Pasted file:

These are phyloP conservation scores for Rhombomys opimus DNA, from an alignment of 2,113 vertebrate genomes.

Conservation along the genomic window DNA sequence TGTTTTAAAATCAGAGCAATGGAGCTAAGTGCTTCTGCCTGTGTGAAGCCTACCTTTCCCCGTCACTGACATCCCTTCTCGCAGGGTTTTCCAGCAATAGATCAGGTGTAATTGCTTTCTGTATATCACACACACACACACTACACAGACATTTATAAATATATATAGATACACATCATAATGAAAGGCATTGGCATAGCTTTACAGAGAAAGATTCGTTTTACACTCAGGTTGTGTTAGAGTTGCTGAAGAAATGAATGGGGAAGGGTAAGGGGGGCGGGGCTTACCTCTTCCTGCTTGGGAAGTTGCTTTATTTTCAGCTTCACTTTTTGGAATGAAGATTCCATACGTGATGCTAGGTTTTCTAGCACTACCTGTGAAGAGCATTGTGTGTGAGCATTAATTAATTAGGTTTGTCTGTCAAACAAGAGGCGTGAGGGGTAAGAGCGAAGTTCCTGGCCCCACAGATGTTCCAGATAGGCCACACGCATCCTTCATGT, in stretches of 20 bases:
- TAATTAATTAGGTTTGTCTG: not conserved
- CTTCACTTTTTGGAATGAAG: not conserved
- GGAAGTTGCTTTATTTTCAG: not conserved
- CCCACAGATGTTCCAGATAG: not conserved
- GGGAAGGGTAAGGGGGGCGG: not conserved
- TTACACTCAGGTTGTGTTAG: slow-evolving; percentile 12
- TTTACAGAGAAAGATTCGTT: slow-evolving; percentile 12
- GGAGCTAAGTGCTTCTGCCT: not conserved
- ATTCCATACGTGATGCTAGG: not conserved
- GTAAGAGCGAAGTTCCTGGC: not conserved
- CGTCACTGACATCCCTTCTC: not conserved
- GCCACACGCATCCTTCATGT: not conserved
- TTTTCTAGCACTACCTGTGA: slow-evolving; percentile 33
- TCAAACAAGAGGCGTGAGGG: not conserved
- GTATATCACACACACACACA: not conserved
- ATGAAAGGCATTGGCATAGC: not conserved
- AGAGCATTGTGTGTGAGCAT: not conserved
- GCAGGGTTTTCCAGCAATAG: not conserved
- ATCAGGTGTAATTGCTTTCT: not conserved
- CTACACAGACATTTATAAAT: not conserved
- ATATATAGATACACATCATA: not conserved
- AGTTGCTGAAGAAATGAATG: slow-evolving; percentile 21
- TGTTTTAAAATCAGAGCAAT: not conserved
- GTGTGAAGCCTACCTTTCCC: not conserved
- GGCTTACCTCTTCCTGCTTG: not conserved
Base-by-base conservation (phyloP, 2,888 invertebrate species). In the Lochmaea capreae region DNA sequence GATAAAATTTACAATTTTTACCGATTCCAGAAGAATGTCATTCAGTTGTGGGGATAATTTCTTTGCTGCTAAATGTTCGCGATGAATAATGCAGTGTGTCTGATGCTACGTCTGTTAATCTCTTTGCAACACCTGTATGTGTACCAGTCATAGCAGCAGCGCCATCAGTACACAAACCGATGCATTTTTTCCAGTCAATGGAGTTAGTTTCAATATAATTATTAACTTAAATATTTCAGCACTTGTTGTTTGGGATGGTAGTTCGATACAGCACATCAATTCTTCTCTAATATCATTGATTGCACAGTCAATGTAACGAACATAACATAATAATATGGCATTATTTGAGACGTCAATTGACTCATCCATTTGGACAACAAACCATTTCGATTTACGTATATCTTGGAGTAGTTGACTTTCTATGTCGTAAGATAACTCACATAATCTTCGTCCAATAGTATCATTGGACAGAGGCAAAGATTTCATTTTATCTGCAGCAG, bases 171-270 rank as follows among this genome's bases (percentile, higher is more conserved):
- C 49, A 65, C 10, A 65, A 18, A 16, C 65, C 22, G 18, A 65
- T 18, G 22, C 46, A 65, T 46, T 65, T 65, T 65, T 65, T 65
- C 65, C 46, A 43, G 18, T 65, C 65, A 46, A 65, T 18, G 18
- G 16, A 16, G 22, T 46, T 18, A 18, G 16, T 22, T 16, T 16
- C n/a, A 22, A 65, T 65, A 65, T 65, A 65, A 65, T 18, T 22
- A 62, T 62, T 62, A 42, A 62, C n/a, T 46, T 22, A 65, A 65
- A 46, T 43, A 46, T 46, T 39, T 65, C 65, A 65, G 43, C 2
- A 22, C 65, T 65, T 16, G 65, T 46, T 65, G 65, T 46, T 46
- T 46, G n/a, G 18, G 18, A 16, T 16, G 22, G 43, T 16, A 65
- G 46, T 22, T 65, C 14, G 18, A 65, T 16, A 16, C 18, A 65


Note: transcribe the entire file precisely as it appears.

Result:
These are phyloP conservation scores for Rhombomys opimus DNA, from an alignment of 2,113 vertebrate genomes.

Conservation along the genomic window DNA sequence TGTTTTAAAATCAGAGCAATGGAGCTAAGTGCTTCTGCCTGTGTGAAGCCTACCTTTCCCCGTCACTGACATCCCTTCTCGCAGGGTTTTCCAGCAATAGATCAGGTGTAATTGCTTTCTGTATATCACACACACACACACTACACAGACATTTATAAATATATATAGATACACATCATAATGAAAGGCATTGGCATAGCTTTACAGAGAAAGATTCGTTTTACACTCAGGTTGTGTTAGAGTTGCTGAAGAAATGAATGGGGAAGGGTAAGGGGGGCGGGGCTTACCTCTTCCTGCTTGGGAAGTTGCTTTATTTTCAGCTTCACTTTTTGGAATGAAGATTCCATACGTGATGCTAGGTTTTCTAGCACTACCTGTGAAGAGCATTGTGTGTGAGCATTAATTAATTAGGTTTGTCTGTCAAACAAGAGGCGTGAGGGGTAAGAGCGAAGTTCCTGGCCCCACAGATGTTCCAGATAGGCCACACGCATCCTTCATGT, in stretches of 20 bases:
- TAATTAATTAGGTTTGTCTG: not conserved
- CTTCACTTTTTGGAATGAAG: not conserved
- GGAAGTTGCTTTATTTTCAG: not conserved
- CCCACAGATGTTCCAGATAG: not conserved
- GGGAAGGGTAAGGGGGGCGG: not conserved
- TTACACTCAGGTTGTGTTAG: slow-evolving; percentile 12
- TTTACAGAGAAAGATTCGTT: slow-evolving; percentile 12
- GGAGCTAAGTGCTTCTGCCT: not conserved
- ATTCCATACGTGATGCTAGG: not conserved
- GTAAGAGCGAAGTTCCTGGC: not conserved
- CGTCACTGACATCCCTTCTC: not conserved
- GCCACACGCATCCTTCATGT: not conserved
- TTTTCTAGCACTACCTGTGA: slow-evolving; percentile 33
- TCAAACAAGAGGCGTGAGGG: not conserved
- GTATATCACACACACACACA: not conserved
- ATGAAAGGCATTGGCATAGC: not conserved
- AGAGCATTGTGTGTGAGCAT: not conserved
- GCAGGGTTTTCCAGCAATAG: not conserved
- ATCAGGTGTAATTGCTTTCT: not conserved
- CTACACAGACATTTATAAAT: not conserved
- ATATATAGATACACATCATA: not conserved
- AGTTGCTGAAGAAATGAATG: slow-evolving; percentile 21
- TGTTTTAAAATCAGAGCAAT: not conserved
- GTGTGAAGCCTACCTTTCCC: not conserved
- GGCTTACCTCTTCCTGCTTG: not conserved
Base-by-base conservation (phyloP, 2,888 invertebrate species). In the Lochmaea capreae region DNA sequence GATAAAATTTACAATTTTTACCGATTCCAGAAGAATGTCATTCAGTTGTGGGGATAATTTCTTTGCTGCTAAATGTTCGCGATGAATAATGCAGTGTGTCTGATGCTACGTCTGTTAATCTCTTTGCAACACCTGTATGTGTACCAGTCATAGCAGCAGCGCCATCAGTACACAAACCGATGCATTTTTTCCAGTCAATGGAGTTAGTTTCAATATAATTATTAACTTAAATATTTCAGCACTTGTTGTTTGGGATGGTAGTTCGATACAGCACATCAATTCTTCTCTAATATCATTGATTGCACAGTCAATGTAACGAACATAACATAATAATATGGCATTATTTGAGACGTCAATTGACTCATCCATTTGGACAACAAACCATTTCGATTTACGTATATCTTGGAGTAGTTGACTTTCTATGTCGTAAGATAACTCACATAATCTTCGTCCAATAGTATCATTGGACAGAGGCAAAGATTTCATTTTATCTGCAGCAG, bases 171-270 rank as follows among this genome's bases (percentile, higher is more conserved):
- C 49, A 65, C 10, A 65, A 18, A 16, C 65, C 22, G 18, A 65
- T 18, G 22, C 46, A 65, T 46, T 65, T 65, T 65, T 65, T 65
- C 65, C 46, A 43, G 18, T 65, C 65, A 46, A 65, T 18, G 18
- G 16, A 16, G 22, T 46, T 18, A 18, G 16, T 22, T 16, T 16
- C n/a, A 22, A 65, T 65, A 65, T 65, A 65, A 65, T 18, T 22
- A 62, T 62, T 62, A 42, A 62, C n/a, T 46, T 22, A 65, A 65
- A 46, T 43, A 46, T 46, T 39, T 65, C 65, A 65, G 43, C 2
- A 22, C 65, T 65, T 16, G 65, T 46, T 65, G 65, T 46, T 46
- T 46, G n/a, G 18, G 18, A 16, T 16, G 22, G 43, T 16, A 65
- G 46, T 22, T 65, C 14, G 18, A 65, T 16, A 16, C 18, A 65